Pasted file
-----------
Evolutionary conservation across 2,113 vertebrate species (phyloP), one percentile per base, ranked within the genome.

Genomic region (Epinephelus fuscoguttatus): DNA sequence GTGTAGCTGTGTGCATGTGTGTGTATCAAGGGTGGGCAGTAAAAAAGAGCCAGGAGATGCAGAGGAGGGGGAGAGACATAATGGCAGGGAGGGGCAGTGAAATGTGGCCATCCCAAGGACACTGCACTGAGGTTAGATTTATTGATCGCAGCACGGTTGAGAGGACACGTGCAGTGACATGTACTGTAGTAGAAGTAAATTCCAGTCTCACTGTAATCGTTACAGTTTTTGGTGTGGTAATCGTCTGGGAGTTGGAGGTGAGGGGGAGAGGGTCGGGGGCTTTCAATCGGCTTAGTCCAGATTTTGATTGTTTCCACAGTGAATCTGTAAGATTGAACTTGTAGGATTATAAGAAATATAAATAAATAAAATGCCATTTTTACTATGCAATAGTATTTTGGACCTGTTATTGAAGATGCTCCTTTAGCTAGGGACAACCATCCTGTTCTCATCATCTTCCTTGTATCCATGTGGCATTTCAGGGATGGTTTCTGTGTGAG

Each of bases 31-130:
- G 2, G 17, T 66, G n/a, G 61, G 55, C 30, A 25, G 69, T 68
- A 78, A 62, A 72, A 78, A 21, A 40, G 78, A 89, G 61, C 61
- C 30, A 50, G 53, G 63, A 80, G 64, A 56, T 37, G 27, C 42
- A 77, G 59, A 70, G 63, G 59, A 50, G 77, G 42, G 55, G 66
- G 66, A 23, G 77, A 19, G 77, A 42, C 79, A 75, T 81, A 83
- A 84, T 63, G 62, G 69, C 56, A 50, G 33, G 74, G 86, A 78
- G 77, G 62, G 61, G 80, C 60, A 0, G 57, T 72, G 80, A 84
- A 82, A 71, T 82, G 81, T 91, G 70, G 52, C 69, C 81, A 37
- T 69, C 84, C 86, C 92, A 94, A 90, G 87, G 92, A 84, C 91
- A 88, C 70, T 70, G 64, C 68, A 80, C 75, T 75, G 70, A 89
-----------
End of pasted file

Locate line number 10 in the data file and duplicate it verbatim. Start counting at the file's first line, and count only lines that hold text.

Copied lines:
- G 77, G 62, G 61, G 80, C 60, A 0, G 57, T 72, G 80, A 84